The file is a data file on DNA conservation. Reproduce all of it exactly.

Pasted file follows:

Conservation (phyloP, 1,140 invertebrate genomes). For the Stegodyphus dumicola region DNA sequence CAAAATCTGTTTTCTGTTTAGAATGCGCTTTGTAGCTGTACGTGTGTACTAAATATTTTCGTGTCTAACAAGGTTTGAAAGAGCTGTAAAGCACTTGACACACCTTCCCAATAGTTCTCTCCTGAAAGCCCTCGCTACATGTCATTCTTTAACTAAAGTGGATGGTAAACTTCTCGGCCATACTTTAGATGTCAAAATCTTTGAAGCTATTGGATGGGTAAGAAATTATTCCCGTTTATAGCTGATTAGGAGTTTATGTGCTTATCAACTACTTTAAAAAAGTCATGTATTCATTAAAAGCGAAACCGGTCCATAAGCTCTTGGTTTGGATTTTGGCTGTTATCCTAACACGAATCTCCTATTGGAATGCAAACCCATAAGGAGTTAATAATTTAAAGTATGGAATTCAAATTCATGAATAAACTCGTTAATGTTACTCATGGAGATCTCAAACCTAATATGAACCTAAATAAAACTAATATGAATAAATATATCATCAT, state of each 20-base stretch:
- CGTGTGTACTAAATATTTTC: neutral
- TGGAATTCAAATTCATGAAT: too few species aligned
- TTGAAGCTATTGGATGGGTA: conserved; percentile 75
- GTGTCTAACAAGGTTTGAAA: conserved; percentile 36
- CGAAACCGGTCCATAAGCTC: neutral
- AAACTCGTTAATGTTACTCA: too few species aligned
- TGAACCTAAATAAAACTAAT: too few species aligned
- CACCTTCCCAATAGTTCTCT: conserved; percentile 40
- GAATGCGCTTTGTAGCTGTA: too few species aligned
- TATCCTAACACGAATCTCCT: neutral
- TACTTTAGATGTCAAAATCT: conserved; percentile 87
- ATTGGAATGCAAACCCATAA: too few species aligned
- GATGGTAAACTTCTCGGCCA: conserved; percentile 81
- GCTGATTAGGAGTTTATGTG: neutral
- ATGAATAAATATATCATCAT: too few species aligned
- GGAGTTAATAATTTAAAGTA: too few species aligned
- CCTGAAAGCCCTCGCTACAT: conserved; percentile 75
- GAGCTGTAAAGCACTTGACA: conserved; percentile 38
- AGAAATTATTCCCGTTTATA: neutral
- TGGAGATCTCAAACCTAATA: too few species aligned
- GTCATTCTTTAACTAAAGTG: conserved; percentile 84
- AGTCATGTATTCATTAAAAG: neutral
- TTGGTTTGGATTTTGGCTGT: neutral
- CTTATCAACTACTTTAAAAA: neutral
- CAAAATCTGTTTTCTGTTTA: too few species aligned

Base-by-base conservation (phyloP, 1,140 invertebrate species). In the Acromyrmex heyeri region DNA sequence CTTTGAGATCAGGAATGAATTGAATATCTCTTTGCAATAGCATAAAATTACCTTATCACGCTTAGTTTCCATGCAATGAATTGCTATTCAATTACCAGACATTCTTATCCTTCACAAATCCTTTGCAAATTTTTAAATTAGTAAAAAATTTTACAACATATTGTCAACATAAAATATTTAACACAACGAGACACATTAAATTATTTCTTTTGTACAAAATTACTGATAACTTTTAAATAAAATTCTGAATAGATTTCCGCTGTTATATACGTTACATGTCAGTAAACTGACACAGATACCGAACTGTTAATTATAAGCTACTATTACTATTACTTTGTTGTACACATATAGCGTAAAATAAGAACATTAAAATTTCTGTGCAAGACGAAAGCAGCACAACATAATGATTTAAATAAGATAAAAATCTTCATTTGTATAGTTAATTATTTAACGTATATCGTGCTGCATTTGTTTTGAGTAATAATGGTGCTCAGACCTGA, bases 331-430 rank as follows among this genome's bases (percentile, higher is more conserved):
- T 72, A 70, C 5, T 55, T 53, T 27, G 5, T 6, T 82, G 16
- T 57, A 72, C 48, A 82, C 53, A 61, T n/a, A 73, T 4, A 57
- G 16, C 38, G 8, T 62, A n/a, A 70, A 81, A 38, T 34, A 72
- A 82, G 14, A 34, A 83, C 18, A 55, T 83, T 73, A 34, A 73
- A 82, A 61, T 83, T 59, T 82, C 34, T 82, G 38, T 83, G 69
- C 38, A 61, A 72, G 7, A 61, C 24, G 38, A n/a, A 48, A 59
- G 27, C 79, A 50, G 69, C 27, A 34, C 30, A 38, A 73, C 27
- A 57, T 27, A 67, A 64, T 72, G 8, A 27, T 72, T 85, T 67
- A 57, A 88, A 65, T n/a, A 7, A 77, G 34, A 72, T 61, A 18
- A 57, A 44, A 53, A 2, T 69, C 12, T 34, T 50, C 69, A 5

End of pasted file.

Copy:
Conservation (phyloP, 1,140 invertebrate genomes). For the Stegodyphus dumicola region DNA sequence CAAAATCTGTTTTCTGTTTAGAATGCGCTTTGTAGCTGTACGTGTGTACTAAATATTTTCGTGTCTAACAAGGTTTGAAAGAGCTGTAAAGCACTTGACACACCTTCCCAATAGTTCTCTCCTGAAAGCCCTCGCTACATGTCATTCTTTAACTAAAGTGGATGGTAAACTTCTCGGCCATACTTTAGATGTCAAAATCTTTGAAGCTATTGGATGGGTAAGAAATTATTCCCGTTTATAGCTGATTAGGAGTTTATGTGCTTATCAACTACTTTAAAAAAGTCATGTATTCATTAAAAGCGAAACCGGTCCATAAGCTCTTGGTTTGGATTTTGGCTGTTATCCTAACACGAATCTCCTATTGGAATGCAAACCCATAAGGAGTTAATAATTTAAAGTATGGAATTCAAATTCATGAATAAACTCGTTAATGTTACTCATGGAGATCTCAAACCTAATATGAACCTAAATAAAACTAATATGAATAAATATATCATCAT, state of each 20-base stretch:
- CGTGTGTACTAAATATTTTC: neutral
- TGGAATTCAAATTCATGAAT: too few species aligned
- TTGAAGCTATTGGATGGGTA: conserved; percentile 75
- GTGTCTAACAAGGTTTGAAA: conserved; percentile 36
- CGAAACCGGTCCATAAGCTC: neutral
- AAACTCGTTAATGTTACTCA: too few species aligned
- TGAACCTAAATAAAACTAAT: too few species aligned
- CACCTTCCCAATAGTTCTCT: conserved; percentile 40
- GAATGCGCTTTGTAGCTGTA: too few species aligned
- TATCCTAACACGAATCTCCT: neutral
- TACTTTAGATGTCAAAATCT: conserved; percentile 87
- ATTGGAATGCAAACCCATAA: too few species aligned
- GATGGTAAACTTCTCGGCCA: conserved; percentile 81
- GCTGATTAGGAGTTTATGTG: neutral
- ATGAATAAATATATCATCAT: too few species aligned
- GGAGTTAATAATTTAAAGTA: too few species aligned
- CCTGAAAGCCCTCGCTACAT: conserved; percentile 75
- GAGCTGTAAAGCACTTGACA: conserved; percentile 38
- AGAAATTATTCCCGTTTATA: neutral
- TGGAGATCTCAAACCTAATA: too few species aligned
- GTCATTCTTTAACTAAAGTG: conserved; percentile 84
- AGTCATGTATTCATTAAAAG: neutral
- TTGGTTTGGATTTTGGCTGT: neutral
- CTTATCAACTACTTTAAAAA: neutral
- CAAAATCTGTTTTCTGTTTA: too few species aligned

Base-by-base conservation (phyloP, 1,140 invertebrate species). In the Acromyrmex heyeri region DNA sequence CTTTGAGATCAGGAATGAATTGAATATCTCTTTGCAATAGCATAAAATTACCTTATCACGCTTAGTTTCCATGCAATGAATTGCTATTCAATTACCAGACATTCTTATCCTTCACAAATCCTTTGCAAATTTTTAAATTAGTAAAAAATTTTACAACATATTGTCAACATAAAATATTTAACACAACGAGACACATTAAATTATTTCTTTTGTACAAAATTACTGATAACTTTTAAATAAAATTCTGAATAGATTTCCGCTGTTATATACGTTACATGTCAGTAAACTGACACAGATACCGAACTGTTAATTATAAGCTACTATTACTATTACTTTGTTGTACACATATAGCGTAAAATAAGAACATTAAAATTTCTGTGCAAGACGAAAGCAGCACAACATAATGATTTAAATAAGATAAAAATCTTCATTTGTATAGTTAATTATTTAACGTATATCGTGCTGCATTTGTTTTGAGTAATAATGGTGCTCAGACCTGA, bases 331-430 rank as follows among this genome's bases (percentile, higher is more conserved):
- T 72, A 70, C 5, T 55, T 53, T 27, G 5, T 6, T 82, G 16
- T 57, A 72, C 48, A 82, C 53, A 61, T n/a, A 73, T 4, A 57
- G 16, C 38, G 8, T 62, A n/a, A 70, A 81, A 38, T 34, A 72
- A 82, G 14, A 34, A 83, C 18, A 55, T 83, T 73, A 34, A 73
- A 82, A 61, T 83, T 59, T 82, C 34, T 82, G 38, T 83, G 69
- C 38, A 61, A 72, G 7, A 61, C 24, G 38, A n/a, A 48, A 59
- G 27, C 79, A 50, G 69, C 27, A 34, C 30, A 38, A 73, C 27
- A 57, T 27, A 67, A 64, T 72, G 8, A 27, T 72, T 85, T 67
- A 57, A 88, A 65, T n/a, A 7, A 77, G 34, A 72, T 61, A 18
- A 57, A 44, A 53, A 2, T 69, C 12, T 34, T 50, C 69, A 5